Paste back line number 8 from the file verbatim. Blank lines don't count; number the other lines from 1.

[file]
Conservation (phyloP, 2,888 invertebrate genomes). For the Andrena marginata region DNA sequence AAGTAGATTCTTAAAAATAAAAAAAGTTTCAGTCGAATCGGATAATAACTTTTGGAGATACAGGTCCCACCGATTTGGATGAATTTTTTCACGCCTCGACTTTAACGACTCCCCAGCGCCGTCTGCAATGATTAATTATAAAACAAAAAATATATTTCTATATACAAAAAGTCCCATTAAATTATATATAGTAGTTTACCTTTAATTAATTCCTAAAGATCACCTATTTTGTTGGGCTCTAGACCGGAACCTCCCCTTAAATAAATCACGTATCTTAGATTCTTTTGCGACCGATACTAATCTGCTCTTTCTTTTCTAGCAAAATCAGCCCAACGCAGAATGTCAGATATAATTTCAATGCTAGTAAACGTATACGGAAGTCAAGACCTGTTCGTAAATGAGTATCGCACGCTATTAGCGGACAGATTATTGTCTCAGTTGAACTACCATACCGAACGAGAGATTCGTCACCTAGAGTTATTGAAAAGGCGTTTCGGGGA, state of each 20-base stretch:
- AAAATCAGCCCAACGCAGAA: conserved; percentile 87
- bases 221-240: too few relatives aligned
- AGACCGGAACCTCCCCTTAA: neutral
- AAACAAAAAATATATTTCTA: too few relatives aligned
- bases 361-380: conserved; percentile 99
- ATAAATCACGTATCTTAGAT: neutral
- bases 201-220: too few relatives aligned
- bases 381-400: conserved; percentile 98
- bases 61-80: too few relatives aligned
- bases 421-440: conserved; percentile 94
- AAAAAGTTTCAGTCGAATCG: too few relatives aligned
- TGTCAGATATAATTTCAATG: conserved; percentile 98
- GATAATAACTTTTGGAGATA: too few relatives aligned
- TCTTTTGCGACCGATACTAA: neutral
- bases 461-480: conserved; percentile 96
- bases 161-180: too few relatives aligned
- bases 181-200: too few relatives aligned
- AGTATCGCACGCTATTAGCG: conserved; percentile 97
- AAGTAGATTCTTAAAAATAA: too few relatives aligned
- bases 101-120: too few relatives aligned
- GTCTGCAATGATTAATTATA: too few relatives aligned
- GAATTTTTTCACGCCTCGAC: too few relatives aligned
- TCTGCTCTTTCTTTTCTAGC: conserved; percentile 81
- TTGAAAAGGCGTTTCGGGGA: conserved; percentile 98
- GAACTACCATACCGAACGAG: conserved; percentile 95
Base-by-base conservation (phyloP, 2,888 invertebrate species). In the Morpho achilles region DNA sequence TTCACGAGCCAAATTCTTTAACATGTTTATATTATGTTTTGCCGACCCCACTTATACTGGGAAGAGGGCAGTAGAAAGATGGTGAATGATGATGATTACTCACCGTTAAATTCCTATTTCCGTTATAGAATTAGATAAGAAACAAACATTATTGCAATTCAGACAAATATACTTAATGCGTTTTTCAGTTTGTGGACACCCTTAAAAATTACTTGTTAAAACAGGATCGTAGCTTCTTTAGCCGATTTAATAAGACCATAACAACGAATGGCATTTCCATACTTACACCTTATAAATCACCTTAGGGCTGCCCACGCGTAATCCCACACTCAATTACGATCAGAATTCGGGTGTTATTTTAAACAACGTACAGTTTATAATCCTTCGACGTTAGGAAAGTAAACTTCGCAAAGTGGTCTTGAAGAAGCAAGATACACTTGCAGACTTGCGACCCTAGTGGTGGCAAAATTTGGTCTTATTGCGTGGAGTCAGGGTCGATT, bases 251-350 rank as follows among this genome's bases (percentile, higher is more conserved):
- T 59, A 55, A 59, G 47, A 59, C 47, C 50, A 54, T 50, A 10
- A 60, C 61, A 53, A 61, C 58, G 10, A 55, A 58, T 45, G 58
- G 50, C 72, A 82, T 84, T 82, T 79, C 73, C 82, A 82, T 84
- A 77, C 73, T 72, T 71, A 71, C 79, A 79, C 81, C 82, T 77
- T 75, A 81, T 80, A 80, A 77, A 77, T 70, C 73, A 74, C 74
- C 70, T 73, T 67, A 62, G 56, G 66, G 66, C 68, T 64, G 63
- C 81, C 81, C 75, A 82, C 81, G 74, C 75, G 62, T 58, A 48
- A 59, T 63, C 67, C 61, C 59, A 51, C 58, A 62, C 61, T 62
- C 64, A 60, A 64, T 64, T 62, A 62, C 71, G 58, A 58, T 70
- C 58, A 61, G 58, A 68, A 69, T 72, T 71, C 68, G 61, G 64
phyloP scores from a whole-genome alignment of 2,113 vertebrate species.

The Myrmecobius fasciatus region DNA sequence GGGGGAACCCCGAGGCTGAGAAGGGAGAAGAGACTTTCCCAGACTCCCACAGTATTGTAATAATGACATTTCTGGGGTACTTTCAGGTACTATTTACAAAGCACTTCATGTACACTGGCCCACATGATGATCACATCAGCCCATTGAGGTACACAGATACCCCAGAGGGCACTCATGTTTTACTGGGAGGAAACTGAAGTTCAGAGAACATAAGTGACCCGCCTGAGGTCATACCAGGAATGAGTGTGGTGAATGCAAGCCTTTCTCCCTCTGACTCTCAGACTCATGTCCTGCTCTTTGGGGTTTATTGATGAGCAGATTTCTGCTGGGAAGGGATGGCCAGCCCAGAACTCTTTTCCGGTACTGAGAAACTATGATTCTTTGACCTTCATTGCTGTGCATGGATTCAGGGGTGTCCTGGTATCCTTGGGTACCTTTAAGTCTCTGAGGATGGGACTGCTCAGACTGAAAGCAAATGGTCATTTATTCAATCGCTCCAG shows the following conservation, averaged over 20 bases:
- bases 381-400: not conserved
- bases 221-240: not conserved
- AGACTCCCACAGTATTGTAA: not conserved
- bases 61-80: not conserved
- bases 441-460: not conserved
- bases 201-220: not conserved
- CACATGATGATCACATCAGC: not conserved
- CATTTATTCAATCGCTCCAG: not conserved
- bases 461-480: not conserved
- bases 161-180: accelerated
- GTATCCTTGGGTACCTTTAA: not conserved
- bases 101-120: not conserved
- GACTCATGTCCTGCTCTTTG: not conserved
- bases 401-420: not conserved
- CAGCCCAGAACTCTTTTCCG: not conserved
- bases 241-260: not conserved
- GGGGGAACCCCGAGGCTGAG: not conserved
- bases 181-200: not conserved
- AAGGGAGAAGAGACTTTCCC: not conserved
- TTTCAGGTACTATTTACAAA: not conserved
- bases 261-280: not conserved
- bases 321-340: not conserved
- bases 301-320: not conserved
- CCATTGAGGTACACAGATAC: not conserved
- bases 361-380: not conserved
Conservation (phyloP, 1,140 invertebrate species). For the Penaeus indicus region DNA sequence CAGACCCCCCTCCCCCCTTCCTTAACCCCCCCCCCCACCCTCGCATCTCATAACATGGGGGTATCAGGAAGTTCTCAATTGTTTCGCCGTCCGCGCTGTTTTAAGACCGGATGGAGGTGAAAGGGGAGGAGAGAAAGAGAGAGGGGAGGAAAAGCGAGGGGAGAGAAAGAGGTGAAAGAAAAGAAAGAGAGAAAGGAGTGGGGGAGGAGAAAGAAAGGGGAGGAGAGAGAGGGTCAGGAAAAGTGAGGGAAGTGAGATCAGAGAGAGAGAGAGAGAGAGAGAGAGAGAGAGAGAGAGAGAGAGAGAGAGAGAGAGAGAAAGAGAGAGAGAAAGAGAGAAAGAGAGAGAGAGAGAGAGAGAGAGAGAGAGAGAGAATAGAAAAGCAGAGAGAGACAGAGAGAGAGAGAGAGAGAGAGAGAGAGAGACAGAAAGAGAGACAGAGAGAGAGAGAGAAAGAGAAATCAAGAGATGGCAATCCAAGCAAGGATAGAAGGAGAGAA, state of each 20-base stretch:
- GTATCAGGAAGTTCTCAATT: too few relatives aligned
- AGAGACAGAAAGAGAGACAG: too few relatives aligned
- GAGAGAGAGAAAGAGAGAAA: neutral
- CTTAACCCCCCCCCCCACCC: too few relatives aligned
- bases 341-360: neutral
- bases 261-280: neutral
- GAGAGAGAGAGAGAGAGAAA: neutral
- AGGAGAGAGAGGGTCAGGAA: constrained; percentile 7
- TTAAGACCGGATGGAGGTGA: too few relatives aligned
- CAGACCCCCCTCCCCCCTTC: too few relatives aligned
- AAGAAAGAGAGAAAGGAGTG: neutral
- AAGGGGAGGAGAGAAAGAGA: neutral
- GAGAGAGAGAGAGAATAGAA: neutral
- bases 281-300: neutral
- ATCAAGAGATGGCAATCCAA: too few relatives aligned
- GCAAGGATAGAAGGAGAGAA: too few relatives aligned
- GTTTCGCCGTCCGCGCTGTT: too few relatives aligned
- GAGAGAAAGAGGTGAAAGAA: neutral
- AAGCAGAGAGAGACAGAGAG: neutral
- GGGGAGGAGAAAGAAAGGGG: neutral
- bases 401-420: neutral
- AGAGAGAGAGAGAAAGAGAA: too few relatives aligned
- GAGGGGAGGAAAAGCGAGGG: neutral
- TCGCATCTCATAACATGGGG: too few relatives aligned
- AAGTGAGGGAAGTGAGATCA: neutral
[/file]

- bases 201-220: too few relatives aligned